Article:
Monday, January 26, 2015

Trimming Bird Wings

We came home from a wonderful week-long vacation in Florida to find (don, don, don, DON)... duck poop all over our front porch.  Yuck!  Like other birds, ducks aren't able to excrete urine and (ahem) poop separately, but rather leave moist nasty droppings that are a combination of the two.  Ducks seem both especially prolific excretors, and also prone to constant explosive diarrhea as well.  All these factors combined to make our porch exponentially disgusting.  It turns out that in our absence, they took advantage of the opportunity to gorge on dog food that was left out in bulk for our two dogs.  Prior to our departure, they dutifully stayed confined in their 1/2 acre fenced in area.  We should have known better, but as they say, hindsight is 20:20.  When I think back, I recall questioning my sanity on a few occasions when I thought I saw a streak of white fly by the window.  It didn't fully occur to me that (1) our ducks might be escaping their area, and (2) this means bird droppings in the yard.  On a farm full of many animals, poop-free zones are cherished and necessary for sanity.  And so, the very next morning, donning kitchen shears and a clear intent, we set out to trim duck wings.  Calvin, our resident chicken (and duck) whisperer, coaxed the birds into a small enclosure, and Johnny and I grabbed hold of duck shoulders and proceeded to give them a trim.
In all seriousness, trimming bird wings is both simple and painless - much like trimming your fingernails.  One needs to simply extend a wing, holding the meat (or muscle) so as not to cut it, and cut feathers off bunty clear across each wing.  We've read that a farmer can get away with trimming just one wing, or disrupting the pattern, and leaving some feathers long, but since it is truly painless and quick, we figure, why gamble and complicate things.  After the bird is caught (admittedly the hard part), we simply cut all long wing feathers. 

Before cutting the wings
Enjoying local food - a coconut washed up on the beach. 

A word of thanks to our neighbor and friend, Stan, who made our vacation possible.  It occurs to us that just a couple hundred years ago, when we were all subsistence farmers, taking a vacation - even just one in a lifetime - was a rarity experienced by only a fortunate few.  We are so lucky to have a friend on hand who is willing and capable to farm-sit for us.  THANK YOU, Stan!

Saturday, January 10, 2015

Single Digit Nights

The New Year came in accompanied by an arctic blast and temperatures well below the freezing mark.  Thankfully our calves have been gaining weight, and no longer look like bags of bones.  They have soft full winter coats, and despite hanging out in their enclosure for an extra hour on exceptionally chilly mornings, they are the first to venture out to graze.  Not surprisingly, the goats would stay in their barn all day, and often do, grazing on hay to their heart's content.  But the pigs...  The pigs are a new addition, and while they have a healthy layer of fat for insulation, they are so sparsely hairy, we worried a bit about their comfort.  Of course, the population of wild pigs never seems to suffer for cold winters, but still - we want to be good pig guardians.  They stay huddled in their very well insulated enclosure until the sun is out, only braving the wind at the sound of Johnny's voice announcing breakfast.  And who wouldn't come running for stale cornbread, cabbage leaves, and warm milk - oh boy!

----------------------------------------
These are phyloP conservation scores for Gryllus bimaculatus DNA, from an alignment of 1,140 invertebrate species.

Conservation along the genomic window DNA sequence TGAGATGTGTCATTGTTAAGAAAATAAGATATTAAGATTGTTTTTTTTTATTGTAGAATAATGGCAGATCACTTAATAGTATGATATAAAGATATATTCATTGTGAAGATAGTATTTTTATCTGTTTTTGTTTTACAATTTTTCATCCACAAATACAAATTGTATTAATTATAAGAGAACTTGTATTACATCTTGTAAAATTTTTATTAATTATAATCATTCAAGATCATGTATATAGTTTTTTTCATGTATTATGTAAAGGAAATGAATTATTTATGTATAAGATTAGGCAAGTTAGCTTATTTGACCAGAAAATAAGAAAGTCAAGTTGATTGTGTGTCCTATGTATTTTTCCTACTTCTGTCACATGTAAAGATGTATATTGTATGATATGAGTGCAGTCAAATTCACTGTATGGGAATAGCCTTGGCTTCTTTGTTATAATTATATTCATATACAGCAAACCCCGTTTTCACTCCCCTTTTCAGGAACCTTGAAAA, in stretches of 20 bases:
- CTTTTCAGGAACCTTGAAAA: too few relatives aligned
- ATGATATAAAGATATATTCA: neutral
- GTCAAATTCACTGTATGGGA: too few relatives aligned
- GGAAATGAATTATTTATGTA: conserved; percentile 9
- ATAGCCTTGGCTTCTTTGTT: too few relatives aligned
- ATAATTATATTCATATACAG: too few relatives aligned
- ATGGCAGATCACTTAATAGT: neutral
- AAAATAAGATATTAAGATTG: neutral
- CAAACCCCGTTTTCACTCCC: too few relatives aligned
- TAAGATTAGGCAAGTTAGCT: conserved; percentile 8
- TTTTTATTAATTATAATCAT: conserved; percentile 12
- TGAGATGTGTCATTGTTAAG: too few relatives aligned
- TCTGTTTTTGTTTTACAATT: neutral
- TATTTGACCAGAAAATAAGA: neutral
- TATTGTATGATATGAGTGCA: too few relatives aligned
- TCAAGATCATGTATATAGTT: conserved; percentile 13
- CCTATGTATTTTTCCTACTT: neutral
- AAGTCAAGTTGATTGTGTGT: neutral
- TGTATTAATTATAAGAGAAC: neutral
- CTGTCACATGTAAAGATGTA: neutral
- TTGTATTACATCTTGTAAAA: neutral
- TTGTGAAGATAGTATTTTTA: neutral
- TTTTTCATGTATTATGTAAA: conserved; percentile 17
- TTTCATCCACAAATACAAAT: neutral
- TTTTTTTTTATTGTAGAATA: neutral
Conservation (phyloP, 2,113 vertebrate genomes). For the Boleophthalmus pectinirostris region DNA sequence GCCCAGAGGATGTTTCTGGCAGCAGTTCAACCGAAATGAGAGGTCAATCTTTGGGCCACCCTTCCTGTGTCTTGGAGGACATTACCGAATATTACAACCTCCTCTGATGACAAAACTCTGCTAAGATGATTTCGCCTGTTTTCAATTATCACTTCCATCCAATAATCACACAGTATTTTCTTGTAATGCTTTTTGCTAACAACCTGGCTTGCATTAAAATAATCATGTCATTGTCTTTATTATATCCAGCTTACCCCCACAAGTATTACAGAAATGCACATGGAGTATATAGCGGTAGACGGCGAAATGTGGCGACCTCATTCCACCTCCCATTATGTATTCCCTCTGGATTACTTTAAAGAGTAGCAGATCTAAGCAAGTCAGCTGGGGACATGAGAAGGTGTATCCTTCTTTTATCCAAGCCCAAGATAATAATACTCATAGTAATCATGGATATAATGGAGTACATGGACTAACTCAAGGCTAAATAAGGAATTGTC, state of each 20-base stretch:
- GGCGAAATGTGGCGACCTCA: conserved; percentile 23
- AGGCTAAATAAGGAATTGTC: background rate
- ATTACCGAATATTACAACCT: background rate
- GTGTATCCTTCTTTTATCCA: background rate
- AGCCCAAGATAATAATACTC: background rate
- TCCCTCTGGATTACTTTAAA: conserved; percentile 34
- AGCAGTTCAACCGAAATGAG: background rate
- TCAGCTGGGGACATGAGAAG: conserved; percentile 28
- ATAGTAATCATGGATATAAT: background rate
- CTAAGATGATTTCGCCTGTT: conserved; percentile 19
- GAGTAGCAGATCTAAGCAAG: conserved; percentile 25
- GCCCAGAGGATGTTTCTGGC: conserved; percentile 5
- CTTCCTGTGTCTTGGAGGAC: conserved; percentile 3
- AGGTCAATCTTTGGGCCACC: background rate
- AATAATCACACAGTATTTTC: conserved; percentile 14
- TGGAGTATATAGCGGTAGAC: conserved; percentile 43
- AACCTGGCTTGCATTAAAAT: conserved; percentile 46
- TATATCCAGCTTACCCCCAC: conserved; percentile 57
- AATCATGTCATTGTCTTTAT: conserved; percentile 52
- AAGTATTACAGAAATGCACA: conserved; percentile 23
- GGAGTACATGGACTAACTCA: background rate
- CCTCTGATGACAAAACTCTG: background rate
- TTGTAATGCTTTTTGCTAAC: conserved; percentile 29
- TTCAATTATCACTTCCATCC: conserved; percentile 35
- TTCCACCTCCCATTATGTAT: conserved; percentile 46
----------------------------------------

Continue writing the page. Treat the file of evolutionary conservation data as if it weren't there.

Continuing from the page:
Thursday, January 1, 2015

2015 New Years Resolution

It's not uncommon for one of us to be overheard remarking, "this would be good for the blog".  However, it seems I posted only once in 2014, and not much more in 2013.  This makes for perhaps the world's worst blog.  In fact, just because I have a blog account doesn't make this a blog without regular postings.  And so, in 2015 I resolve (again) to post regularly.  Weekly, to be precise. 
Part of my hesitation has been time, but the other half of my hesitation has been feeling egocentric.  I fear appearing like a know-it-all or show off.  But one reason we got into farming was to preserve the quickly dying knowledge and skills of farming and to pass this on.  Our blog is one way to pass on our successes and failures to those with a range of knowledge and interest in increasing self-sufficiency.  It is in this vein of passing on our farming trials that I resume the blog.
I'll start with a year in review (or the past 6 months) in pictures:

Calvin grinding our field corn to make cornmeal
Cheese waxed before aging in our cheese cave (aka storm cellar)
A win-win: we got a breeding pair of pigs, a heritage breed known as American Guinea Hogs.  This small breed of pigs eats grass, including Bermuda grass and its roots, allowing us to clear a patch of ground for our garden expansion.   And soon they will be breeding age, giving us pork in the future!  Mmmm BACON!
Johnny & Stan build a water tower for the tank that holds water from our solar well.  This gravity-fed operation now has more water pressure. 

Johnny and friends Dave, Mike, and Russell make fire with the world's largest bow-drill!
We made FIRE!!!
We hired our neighbor to hay our pasture to feed our animals for winter.  They payment is he takes majority of the hay, but leaving us plenty for our goats and the pigs too.  Yes, these pigs eat hay. 
The orchard

Thanks to our friends Emily & Michael at Three Springs Farm, we added some blueberry bushes this year.

Strawberries and asparagus were also new in 2014.

We added a new goat paddock in the pasture with excellent grazing, but the goats feel a bit anxious without their shepherd, and look for her at the gate. 

To our farrier's delight, we traded Atticus to a neighbor for some round bales of hay.  Karen misses him, but he kept trying to kill her goats. 
Half bushel baskets of potatoes

Unlikely friends.